[Official] Fit-IOT fitlet2 review

Disclosure: (0) None
I purchased this with my own money, because it was cool. Read the review to find out why.


The fitlet2 is a very unique, small, and versatile x86 platform. It’s produced by Fit-IOT, and is one of just 3 products in their main lineup. I highly recommend venturing over to Fit-IOT’s website before reading the rest of this review.

For this community’s purposes, the fitlet2 could be used for many things: pfSense/OPNsense, Roon client, IOT device, magic mirror, and more. It’s just about the smallest, most capable PC I’ve seen!


This particular fitlet2 features the Intel Atom E3930, as it’s the entry-level model.
I purchased mine on ebay, in “used” condition with a 128GB M.2 SATA SSD and 2GB of RAM. Unfortunately, there are no more available from this listing.

The fitlet2 is available at Amazon and other retailers, however.

Starter kits

  • E3930 barebones (link)
    • CPU: Atom x5-E3930 dual-core (2C/2T)
      • 993 passmark (multi-thread)
      • 648 passmark (single-thread)
      • 6.5W TDP
      • 1.3GHz base, 1.8GHz turbo
    • Dual display HDMI + mini-DP
    • Dual Gb Ethernet (Intel i211)
    • Up to 16 GB RAM (DDR3L single SODIMM, not included)
    • M.2 2230/2242/2260 SATA SSD (not included)
  • E3950 barebones (link)
    • CPU: Atom x7-E3950 quad-core (4C/4T)
      • 2151 passmark (multi-thread)
      • 751 passmark (single-thread)
      • 12W TDP
      • 1.6GHz base, 2.0GHz turbo
    • Dual display HDMI + mini-DP
    • Dual Gb Ethernet (Intel i211)
    • Up to 16 GB RAM (DDR3L single SODIMM, not included)
    • M.2 2230/2242/2260 SATA SSD (not included)
  • J3455 barebones (link)
    • CPU: Celeron J3455 quad-core (4C/4T)
      • 2273 passmark (multi-thread)
      • 814 passmark (single-thread)
      • 10W TDP
      • 1.5GHz base, 2.3GHz turbo
    • Dual display HDMI + mini-DP
    • Dual Gb Ethernet (Intel i211)
    • Up to 16 GB RAM (DDR3L single SODIMM, not included)
    • M.2 2230/2242/2260 SATA SSD (not included)


  • M.2 SATA 2242
    • Transcend 32GB, 64GB, 128GB (link)
    • Transcend 256GB, 512GB (link)
    • KingSpec 128GB, 256GB, 512GB, 1TB, 2TB (link)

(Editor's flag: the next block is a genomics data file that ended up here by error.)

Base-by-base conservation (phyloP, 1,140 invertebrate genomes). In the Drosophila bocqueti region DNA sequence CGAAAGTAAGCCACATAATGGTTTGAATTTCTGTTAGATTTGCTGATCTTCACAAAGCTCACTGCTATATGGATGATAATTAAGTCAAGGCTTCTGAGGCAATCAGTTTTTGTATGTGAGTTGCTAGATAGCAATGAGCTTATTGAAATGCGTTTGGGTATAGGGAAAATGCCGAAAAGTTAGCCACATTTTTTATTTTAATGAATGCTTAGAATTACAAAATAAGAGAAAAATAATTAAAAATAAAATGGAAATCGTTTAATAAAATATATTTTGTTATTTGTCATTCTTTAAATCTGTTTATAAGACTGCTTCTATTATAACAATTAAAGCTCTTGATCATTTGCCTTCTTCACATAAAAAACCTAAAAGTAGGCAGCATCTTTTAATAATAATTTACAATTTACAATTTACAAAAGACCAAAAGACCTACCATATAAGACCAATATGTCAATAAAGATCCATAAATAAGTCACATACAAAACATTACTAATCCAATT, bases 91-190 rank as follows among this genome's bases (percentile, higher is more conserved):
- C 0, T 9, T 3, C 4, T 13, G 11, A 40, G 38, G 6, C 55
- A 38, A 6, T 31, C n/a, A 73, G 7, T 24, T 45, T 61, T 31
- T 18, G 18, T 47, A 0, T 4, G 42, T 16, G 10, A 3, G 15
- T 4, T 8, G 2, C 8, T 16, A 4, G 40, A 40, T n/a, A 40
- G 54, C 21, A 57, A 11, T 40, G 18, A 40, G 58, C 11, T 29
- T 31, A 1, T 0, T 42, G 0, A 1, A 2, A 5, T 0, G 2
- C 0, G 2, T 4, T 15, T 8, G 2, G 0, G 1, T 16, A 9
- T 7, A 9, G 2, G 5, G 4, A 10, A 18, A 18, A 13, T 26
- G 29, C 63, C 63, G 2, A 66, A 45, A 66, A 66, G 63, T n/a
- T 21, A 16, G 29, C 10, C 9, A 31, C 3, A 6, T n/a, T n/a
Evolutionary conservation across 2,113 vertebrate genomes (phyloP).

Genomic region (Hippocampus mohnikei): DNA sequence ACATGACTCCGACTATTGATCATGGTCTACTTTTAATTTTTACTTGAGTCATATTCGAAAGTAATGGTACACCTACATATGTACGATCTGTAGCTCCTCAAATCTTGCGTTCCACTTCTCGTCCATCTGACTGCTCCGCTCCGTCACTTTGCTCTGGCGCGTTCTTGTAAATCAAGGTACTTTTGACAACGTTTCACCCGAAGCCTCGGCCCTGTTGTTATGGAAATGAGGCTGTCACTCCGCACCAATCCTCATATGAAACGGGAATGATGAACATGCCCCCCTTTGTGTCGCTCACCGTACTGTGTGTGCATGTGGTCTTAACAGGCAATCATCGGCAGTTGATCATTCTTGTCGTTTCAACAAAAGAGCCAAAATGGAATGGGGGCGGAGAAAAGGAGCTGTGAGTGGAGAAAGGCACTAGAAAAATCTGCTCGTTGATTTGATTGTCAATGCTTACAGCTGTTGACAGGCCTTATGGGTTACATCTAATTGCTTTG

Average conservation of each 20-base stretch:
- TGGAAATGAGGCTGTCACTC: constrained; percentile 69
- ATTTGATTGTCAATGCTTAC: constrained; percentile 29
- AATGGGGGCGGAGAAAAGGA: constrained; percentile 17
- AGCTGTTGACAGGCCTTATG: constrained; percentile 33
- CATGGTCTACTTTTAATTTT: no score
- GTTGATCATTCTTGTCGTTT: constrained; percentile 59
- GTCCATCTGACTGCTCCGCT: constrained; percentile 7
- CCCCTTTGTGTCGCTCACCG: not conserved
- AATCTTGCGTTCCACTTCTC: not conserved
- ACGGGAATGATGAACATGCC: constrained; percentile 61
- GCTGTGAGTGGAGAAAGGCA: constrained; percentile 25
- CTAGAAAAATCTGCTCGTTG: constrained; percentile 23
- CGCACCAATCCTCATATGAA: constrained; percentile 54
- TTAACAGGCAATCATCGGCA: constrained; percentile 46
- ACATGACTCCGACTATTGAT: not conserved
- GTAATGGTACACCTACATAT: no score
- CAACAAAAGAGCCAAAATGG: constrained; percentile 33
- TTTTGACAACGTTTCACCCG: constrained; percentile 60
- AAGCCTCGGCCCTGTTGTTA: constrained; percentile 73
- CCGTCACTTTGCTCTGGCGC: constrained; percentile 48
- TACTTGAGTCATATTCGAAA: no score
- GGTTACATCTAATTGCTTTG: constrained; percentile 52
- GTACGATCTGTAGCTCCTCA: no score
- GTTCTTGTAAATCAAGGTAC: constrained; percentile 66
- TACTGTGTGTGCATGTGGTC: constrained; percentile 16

• 4GB DDR3-1600 1.35v SODIMM
  • 8GB DDR3-1600 1.35v SODIMM
  • 16GB DDR3-1600 1.35v SODIMM
    Note: 16GB SODIMMs are very expensive and hard to find.

Add-on modules & accessories

  • FC-USB (link)
    • 4 USB 2.0 ports
    • M.2 E-key socket for Wi-Fi
  • FC-M2LAN (link)
    • 2 Intel i211 ethernet ports
  • FC-POED (link)
    • GbE port which can power the fitlet2 via 802.3af/802.3at POE
    • M.2 E-key socket for Wi-Fi
    • M.2 M-key socket for 2280/2260 SATA SSD
  • FC-PCI FACET-Card (link)
    • Mini-PCIe + SIM for 3G/4G modem
    • M.2 E-key socket for Wi-Fi
    • M.2 M-key socket for 2280/2260 SATA SSD
  • FC-OPLN FACET-Card (link)
    • SFP Fiber Optic 1000 BASE-X 802.3z Gigabit via Intel i210-IS
    • M.2 E-key socket for Wi-Fi
    • M.2 M-key socket for 2280/2260 SATA SSD
  • 2.5" HDD/SSD adapter (link)
  • VESA mount braket (link)

Shipping & Packaging

The fitlet2 was shipped in a plain white box with minimal markings, just like a lot of SBC style computers. Nothing special!

Inside is the fitlet2 and the power adapter.

Just about every plug adapter you could ever need is included.

It’s a 12V 3A adapter (36W).

External Overview

Most fanless PCs of this style are kind of ugly. I think this one is quite attractive!

From left to right: Power button, USB 3.0, Microphone, MicroSD, Headphone, LED1, USB 3.0, LED2

From left to right: 2 x USB 2.0, HDMI 1.4b, mini DisplayPort, DC power with locking connector, COM port, ETH1, ETH2

Not much to see on either side of the unit. The blank metal plates on the sides are easily removed to accommodate various hardware configurations.

Some various hardware configuration details on the bottom. Note, this unit actually came with a 128GB M.2 SATA SSD, but the label says 120GB.

Disassembly and Internal Overview

Tools used:

Damn, the fitlet2 is much smaller than the tool kit!

We need the #0 Philips for the 4 screws at the corners.

The 4 screws are quite long, and fasten the heatsink part of the case like a clam shell.

Inside, there’s another heatsink that acts as a mounting plate for the M.2 devices. There are 6 screws, 3 on the outside edges, and 3 in a line towards the middle. I removed all 6, but really you just need to remove the 3 on the outside edge nearest the case wall. These are #00 Philips.

Looks like the interchangeable side plates are already coming off.

The main heatsink is also not attached, so let’s remove it from the main motherboard assembly.